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February 14, 2018

Best Practices: The United States Department of Treasury Wants You – To Help Fight Financial Crimes by Obtaining Beneficial Ownership Information

by Katherine D. Tohanczyn

In response to concerns regarding the use of legal entities to disguise involvement in terrorist financing, money laundering, tax evasion, corruption, fraud, and other financial crimes, The United States Department of Treasury (“USDT”) has issued a new rule under the Bank Secrecy Act (“BSA”) to clarify and strengthen customer due diligence (“CDD”) requirements. This CDD regulation requires “financial institutions”1 to obtain, verify, and record information about the “beneficial owners” of “legal entity customers”2 opening “new accounts.

Effective May 11, 2018, if you are a Small Business Administration (“SBA”) lender, chances are the rule will apply to you and each SBA loan that you finance to a new borrower. Every lender should make sure it is prepared and in compliance with the CDD rule.

Overview of Requirements

Under the new rule, generally, at least one beneficial owner must be identified for each legal entity customer. Like under the current SBA rules, a beneficial owner is any individual who (i) directly or indirectly, owns 25 percent or more of the legal entity customer or (ii) has “significant responsibility to control, manage, or direct the legal entity.”

In order to comply with this rule, financial institutions are required to obtain a certification from the beneficial owner at the time a new account – or “a formal banking relationship established to provide or engage in services, dealings, or other financial transactions including a deposit account, a transaction or asset account, a credit account, or other extension of credit” – is opened. This rule does not apply to customers with an existing account with the bank, provided that the bank has a reasonable belief that it knows the true identity of the person.

The financing of a new SBA loan to a new borrower would be deemed an account for purposes under the CDD rule. Similarly, each time an SBA loan is renewed or a new customer is added to a loan or deposit account, the lender would need to satisfy the CDD rule with respect to that new entity. Ultimately, the most prudent procedure is to obtain a completed beneficial owners form each time a lender originates or modifies an SBA Loan.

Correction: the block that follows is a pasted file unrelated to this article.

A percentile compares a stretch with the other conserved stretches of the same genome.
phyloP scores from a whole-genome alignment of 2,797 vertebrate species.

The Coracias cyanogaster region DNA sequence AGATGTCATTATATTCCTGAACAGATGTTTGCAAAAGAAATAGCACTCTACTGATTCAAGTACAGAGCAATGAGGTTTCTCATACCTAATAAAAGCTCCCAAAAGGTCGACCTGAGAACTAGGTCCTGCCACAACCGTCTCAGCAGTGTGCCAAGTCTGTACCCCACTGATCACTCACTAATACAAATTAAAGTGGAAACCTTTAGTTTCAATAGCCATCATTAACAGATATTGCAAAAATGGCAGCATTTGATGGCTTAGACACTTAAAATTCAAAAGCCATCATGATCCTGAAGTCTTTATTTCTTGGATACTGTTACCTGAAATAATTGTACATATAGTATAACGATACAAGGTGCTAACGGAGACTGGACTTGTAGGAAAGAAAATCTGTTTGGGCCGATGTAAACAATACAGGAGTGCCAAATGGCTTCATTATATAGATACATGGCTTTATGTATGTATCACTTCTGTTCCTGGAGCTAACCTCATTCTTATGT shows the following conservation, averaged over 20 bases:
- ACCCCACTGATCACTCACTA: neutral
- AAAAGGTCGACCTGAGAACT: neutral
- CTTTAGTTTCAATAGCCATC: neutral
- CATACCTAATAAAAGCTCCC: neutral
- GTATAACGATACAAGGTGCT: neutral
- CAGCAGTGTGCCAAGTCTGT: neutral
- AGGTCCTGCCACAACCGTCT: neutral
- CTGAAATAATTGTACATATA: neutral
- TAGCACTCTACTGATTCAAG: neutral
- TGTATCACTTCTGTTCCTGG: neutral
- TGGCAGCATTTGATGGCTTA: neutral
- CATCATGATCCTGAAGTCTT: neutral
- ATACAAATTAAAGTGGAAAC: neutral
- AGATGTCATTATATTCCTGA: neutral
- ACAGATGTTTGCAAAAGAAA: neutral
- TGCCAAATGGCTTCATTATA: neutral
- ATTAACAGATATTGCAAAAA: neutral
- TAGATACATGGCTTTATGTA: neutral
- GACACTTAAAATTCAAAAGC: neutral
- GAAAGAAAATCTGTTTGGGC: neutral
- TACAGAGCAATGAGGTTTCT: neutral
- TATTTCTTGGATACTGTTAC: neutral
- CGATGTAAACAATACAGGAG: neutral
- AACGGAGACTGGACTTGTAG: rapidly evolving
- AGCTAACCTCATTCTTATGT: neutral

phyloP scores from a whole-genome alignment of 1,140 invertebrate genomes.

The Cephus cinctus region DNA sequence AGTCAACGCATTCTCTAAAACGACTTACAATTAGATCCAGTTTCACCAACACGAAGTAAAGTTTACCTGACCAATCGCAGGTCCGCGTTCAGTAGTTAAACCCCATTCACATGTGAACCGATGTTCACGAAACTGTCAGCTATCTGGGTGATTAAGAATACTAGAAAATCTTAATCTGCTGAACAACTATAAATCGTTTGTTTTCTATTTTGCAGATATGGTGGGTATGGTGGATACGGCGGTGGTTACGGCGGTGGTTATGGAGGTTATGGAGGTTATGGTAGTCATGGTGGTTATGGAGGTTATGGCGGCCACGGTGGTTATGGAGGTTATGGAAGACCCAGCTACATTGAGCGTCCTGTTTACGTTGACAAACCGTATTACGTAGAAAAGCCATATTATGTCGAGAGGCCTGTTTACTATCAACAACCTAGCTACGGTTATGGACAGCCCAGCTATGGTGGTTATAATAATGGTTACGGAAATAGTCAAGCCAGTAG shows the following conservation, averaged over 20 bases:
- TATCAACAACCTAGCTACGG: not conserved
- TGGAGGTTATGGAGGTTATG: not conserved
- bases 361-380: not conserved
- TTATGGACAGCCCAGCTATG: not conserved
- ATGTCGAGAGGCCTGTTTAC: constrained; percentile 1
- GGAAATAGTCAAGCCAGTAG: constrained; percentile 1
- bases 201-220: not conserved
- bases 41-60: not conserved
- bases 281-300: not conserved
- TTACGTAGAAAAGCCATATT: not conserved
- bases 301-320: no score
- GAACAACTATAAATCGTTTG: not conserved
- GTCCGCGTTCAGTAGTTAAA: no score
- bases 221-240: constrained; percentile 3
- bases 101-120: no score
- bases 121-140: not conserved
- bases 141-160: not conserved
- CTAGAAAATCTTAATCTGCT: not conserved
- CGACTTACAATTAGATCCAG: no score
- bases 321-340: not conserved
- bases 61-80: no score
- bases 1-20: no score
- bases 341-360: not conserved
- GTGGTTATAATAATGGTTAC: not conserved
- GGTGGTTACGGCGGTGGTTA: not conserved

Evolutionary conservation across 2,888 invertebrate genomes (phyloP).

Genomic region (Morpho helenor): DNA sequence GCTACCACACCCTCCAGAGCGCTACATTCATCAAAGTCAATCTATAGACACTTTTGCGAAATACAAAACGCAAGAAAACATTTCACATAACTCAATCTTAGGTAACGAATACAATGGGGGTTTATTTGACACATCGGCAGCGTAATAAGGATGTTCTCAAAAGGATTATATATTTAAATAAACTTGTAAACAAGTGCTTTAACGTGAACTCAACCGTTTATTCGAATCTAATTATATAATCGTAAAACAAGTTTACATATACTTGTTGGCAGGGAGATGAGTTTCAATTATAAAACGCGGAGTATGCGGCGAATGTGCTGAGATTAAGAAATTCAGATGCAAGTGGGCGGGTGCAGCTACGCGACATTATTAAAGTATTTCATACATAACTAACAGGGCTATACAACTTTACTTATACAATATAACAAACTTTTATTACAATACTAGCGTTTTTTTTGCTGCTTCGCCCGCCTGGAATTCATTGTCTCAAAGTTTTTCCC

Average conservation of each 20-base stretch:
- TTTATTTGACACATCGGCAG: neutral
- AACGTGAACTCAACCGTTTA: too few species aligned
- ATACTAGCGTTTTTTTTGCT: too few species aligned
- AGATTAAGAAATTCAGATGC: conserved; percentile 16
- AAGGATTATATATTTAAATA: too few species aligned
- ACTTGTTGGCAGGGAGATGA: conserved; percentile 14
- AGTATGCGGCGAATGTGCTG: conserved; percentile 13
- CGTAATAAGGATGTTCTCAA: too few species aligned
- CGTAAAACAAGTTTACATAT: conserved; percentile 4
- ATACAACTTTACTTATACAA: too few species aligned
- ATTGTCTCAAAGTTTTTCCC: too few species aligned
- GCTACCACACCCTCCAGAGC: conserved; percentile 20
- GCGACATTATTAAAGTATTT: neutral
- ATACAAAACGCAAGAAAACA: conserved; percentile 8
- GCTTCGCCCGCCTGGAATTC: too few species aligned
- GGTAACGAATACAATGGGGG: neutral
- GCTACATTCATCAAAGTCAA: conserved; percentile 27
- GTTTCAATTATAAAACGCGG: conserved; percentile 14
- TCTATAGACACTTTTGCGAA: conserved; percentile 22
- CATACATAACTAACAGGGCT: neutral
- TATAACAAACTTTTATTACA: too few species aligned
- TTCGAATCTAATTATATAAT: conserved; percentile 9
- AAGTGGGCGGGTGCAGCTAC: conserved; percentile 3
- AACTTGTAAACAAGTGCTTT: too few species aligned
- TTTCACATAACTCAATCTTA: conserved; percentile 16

Arguably, the information provided on SBA Forms 1919 and 1920 collected by all SBA lenders could be sufficient to meet this requirement; for compliance with both the SBA and the CDD, (i) lenders must verify with entity documents that all owners are listed in the ownership chart on each form, and (ii) the borrowing entities must be owned by at least one individual.

However, Forms 1919 and 1920 do not provide for – or allow – lenders to request for ownership beyond that of the borrower. If the entity is owned by a holding company, these SBA Forms will only list the holding company as the owner, which would be insufficient to meet the new CDD requirements.

Lenders must always consider whether additional documentation is needed to comply not only with the SBA rules but also other state and federal regulations. It is prudent for lenders to review internal processes and documentation prior to the rule becoming effective on May 11, 2018.

For more information on the new CDD rule, contact Katherine at ktohanczyn@starfieldsmith.com or at 267-470-1187.

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1¬†For purposes of this rule, a “financial institution” includes (i) a bank or credit union; (ii) a broker or dealer in securities; (iii) a mutual fund; (iv) a futures commission merchant; or (v) an introducing broker in commodities.

2 Subject to certain exceptions, a “legal entity customers” includes (i) corporations, (ii) limited¬†liability companies, (iii) partnerships, (iv) trusts, (v) any entity created by a filing with a state office and (vi) any similar entity formed under the laws of a non-US jurisdictions.